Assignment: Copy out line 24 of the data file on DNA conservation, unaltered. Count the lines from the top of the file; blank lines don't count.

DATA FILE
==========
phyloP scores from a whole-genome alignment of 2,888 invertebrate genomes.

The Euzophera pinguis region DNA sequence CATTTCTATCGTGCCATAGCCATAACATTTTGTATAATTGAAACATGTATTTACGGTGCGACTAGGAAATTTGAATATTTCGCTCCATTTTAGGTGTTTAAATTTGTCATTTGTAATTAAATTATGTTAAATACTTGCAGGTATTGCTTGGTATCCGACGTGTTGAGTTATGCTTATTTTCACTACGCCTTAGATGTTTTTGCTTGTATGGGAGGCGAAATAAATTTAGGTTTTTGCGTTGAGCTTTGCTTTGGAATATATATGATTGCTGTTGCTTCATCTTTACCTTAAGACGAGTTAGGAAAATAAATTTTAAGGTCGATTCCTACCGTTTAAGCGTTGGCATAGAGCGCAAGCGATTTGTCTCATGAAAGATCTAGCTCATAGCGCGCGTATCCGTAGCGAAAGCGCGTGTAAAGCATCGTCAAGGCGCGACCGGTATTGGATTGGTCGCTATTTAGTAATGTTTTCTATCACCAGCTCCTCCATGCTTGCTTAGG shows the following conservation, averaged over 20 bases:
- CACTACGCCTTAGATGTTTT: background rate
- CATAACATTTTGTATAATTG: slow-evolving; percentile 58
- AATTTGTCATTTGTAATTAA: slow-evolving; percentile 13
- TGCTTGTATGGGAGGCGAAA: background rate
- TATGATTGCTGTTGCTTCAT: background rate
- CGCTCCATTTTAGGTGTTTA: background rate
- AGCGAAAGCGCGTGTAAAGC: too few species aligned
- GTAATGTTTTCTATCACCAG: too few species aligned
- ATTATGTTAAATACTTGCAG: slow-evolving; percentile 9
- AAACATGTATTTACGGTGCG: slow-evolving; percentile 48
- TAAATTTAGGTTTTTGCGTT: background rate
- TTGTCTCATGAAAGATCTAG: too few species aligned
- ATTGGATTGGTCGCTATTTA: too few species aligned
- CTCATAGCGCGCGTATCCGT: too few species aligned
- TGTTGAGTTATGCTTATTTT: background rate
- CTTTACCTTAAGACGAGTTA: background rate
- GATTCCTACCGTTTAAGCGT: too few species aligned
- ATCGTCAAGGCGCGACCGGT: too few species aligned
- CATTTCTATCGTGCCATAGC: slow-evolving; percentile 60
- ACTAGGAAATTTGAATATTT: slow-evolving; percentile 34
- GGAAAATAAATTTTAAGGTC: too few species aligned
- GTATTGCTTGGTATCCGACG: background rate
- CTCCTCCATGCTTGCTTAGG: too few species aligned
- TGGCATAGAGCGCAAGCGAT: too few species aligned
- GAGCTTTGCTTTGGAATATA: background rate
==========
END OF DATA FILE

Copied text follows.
- GTATTGCTTGGTATCCGACG: background rate